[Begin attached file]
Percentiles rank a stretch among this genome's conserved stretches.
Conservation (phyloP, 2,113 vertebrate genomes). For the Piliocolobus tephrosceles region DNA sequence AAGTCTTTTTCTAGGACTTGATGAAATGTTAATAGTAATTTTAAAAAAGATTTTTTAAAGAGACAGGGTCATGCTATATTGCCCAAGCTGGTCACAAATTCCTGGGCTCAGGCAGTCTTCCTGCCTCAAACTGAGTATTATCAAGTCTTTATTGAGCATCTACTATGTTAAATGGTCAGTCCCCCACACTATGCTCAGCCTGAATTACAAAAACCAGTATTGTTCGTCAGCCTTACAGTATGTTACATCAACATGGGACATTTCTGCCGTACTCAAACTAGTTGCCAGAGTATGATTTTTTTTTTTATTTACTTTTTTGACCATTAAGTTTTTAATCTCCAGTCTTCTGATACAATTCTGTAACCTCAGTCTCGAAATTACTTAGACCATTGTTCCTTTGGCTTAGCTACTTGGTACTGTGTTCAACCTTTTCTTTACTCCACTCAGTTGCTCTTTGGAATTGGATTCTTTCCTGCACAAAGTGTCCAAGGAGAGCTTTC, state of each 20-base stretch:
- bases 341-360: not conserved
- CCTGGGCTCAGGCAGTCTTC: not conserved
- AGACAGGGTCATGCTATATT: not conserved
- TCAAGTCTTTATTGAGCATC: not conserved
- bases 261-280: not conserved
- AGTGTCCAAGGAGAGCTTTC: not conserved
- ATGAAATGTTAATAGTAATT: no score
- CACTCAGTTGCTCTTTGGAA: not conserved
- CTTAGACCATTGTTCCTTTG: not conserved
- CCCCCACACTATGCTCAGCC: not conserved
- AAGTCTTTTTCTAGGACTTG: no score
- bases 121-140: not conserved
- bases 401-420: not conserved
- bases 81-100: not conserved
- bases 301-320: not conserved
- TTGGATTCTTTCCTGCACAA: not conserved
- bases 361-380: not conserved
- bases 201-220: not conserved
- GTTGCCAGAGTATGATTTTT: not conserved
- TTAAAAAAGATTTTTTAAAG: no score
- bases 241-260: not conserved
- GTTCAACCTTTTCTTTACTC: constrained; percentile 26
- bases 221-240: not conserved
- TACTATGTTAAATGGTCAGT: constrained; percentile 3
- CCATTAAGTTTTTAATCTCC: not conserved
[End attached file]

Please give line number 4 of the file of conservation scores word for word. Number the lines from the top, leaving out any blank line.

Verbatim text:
- CCTGGGCTCAGGCAGTCTTC: not conserved